- { directory: /web/, source: file_serv:/source/company_web/build }

Like the UI, we are declaring what we want the result to be. We don’t care how the configuration engine gets us to that point. Some systems may even support live changes to the structure: a change to port here will update the value on all the machines in the network.

Perhaps more apparent than the UI example, here we see that declarative languages expose a series of rules and constraints. It’s the job of the declarative engine to produce a compliant system.

Parsers

Declarative languages can be used to interpret documents instead of creating them. A regular expression is a simple declarative program: it specifies what a string looks like and the regex engine can deconstruct the parts. For full languages we often see parser generators used:

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blog_markdown = { elements } ;

elements = title | paragraph | empty ;

title = '#' clickbait | sensible ;

clickbait = power_word ' ' noun ' ' emotional_verb ' ' uncommon_word ;

sensible = error("is this code path ever used?") ;

empty = r?^$? ;

We can see a series of rules of constraints in this example. We’re writing a language that describes the document we wish to parse. Again, we don’t care how the engine gets us the parsed document, only that if it matches these rules it works.

Syntax and engines

Each of these examples uses a different visual syntax, but they aren’t that different at the abstract level. These are all trees of rules, constraints, and conditions. Any one of them could be converted to a syntax that looks more like the other. The syntax is chosen to be the most expressive and least redundant for the target domain. A mismatch can lead to a language that is too bulky, or inconvenient to use.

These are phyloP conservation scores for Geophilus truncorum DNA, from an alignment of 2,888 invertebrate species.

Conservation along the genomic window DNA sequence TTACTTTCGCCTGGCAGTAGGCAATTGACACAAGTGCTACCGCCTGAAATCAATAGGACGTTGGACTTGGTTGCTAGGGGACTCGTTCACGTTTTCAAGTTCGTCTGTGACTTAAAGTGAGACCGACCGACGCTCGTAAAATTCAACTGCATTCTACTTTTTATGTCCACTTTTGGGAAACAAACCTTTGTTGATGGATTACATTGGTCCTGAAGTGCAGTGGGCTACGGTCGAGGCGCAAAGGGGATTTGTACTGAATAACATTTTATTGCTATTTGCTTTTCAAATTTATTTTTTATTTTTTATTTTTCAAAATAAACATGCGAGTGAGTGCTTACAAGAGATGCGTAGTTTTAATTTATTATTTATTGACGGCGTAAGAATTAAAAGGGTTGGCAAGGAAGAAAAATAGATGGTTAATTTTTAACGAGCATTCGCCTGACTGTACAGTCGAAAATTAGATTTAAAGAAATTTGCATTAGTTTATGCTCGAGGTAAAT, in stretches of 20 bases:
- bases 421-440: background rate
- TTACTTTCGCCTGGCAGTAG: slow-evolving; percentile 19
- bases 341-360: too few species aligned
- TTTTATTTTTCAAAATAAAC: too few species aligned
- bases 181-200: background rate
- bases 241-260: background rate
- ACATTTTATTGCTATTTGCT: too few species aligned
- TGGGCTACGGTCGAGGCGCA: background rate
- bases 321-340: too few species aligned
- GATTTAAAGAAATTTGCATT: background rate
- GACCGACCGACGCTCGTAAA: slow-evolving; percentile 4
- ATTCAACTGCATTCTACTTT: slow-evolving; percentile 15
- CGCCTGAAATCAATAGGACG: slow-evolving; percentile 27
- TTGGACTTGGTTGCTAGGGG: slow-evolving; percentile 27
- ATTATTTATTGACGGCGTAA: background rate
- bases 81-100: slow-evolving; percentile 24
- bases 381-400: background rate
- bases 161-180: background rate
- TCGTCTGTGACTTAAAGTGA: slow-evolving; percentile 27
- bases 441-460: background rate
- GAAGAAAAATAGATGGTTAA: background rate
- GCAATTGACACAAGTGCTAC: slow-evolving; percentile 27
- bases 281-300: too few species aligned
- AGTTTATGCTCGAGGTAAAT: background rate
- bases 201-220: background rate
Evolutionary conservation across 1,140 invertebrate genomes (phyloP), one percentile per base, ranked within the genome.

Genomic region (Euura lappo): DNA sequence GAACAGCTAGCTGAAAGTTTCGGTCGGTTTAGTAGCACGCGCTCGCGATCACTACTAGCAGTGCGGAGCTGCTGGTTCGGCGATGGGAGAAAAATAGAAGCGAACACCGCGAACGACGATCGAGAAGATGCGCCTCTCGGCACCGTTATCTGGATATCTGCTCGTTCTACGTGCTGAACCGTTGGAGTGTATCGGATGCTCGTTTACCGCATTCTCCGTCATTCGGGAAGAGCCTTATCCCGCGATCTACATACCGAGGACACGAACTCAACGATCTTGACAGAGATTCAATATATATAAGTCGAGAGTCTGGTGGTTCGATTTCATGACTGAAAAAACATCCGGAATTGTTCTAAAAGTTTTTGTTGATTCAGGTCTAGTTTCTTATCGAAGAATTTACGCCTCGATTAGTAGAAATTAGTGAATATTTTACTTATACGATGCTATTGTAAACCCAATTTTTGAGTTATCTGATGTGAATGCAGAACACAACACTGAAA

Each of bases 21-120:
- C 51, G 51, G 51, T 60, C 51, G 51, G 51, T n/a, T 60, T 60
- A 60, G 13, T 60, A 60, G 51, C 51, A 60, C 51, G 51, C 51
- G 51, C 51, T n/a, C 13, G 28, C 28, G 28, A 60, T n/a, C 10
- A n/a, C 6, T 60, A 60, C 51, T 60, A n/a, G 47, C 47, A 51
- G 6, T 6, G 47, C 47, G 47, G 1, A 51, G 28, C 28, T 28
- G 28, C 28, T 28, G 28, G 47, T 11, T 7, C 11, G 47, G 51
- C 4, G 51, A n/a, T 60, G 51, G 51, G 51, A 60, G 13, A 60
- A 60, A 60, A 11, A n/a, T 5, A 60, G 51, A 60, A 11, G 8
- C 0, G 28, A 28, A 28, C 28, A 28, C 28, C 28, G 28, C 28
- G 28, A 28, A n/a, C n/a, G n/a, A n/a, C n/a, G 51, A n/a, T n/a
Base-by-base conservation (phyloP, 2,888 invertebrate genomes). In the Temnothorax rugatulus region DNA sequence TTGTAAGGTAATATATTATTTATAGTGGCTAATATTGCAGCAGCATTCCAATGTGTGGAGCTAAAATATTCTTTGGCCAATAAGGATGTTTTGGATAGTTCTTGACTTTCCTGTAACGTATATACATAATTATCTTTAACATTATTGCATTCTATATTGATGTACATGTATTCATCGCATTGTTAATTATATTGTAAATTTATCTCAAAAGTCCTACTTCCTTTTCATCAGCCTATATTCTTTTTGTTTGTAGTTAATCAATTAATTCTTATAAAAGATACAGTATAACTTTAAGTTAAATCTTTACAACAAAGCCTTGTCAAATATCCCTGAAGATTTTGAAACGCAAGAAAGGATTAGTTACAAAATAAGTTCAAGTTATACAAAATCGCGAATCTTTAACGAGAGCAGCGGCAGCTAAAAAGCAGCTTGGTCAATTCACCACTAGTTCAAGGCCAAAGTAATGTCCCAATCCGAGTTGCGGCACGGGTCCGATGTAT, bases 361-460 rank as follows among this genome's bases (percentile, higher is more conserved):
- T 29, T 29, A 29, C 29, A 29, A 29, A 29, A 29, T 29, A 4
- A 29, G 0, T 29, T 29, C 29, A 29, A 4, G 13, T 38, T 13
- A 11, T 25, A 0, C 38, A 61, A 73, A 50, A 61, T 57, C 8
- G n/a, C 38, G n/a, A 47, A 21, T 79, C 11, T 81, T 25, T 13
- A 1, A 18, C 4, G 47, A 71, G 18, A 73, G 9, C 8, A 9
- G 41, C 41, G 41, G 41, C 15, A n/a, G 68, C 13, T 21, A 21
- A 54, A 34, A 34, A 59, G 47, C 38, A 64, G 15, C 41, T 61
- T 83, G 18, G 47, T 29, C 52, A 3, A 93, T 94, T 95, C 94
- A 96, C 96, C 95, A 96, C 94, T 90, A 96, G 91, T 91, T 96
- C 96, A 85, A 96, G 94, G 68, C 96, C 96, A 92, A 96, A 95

One of the commonalities between all declarative languages is the engine. Declarative programs are rarely compiled directly to an executable form. Some are not compiled at all; the declarations are read directly and executed by an engine. Unlike a universal abstract machine, these engines are usually single purpose; they support just one domain specific language.

It’s not programming

Declarative languages are often not considered programming languages. The domain specific languages often lack a lot of the constructs that one associates with traditional programming, such as flow control or memory management. People that specialize in these languages are often not referred to as programmers. This view should perhaps be taken as a testament as how much a language can simplify its domain.

Regardless of our definition, the declarative paradigm plays a significant role in programming. We can’t ignore that it is used everywhere in a variety of forms. Even if one doesn’t consider it real programming, they’d be a poor programmer if they don’t use it. Domain specific languages are robust tools for reducing complexity and improving productivity on a wide variety of projects.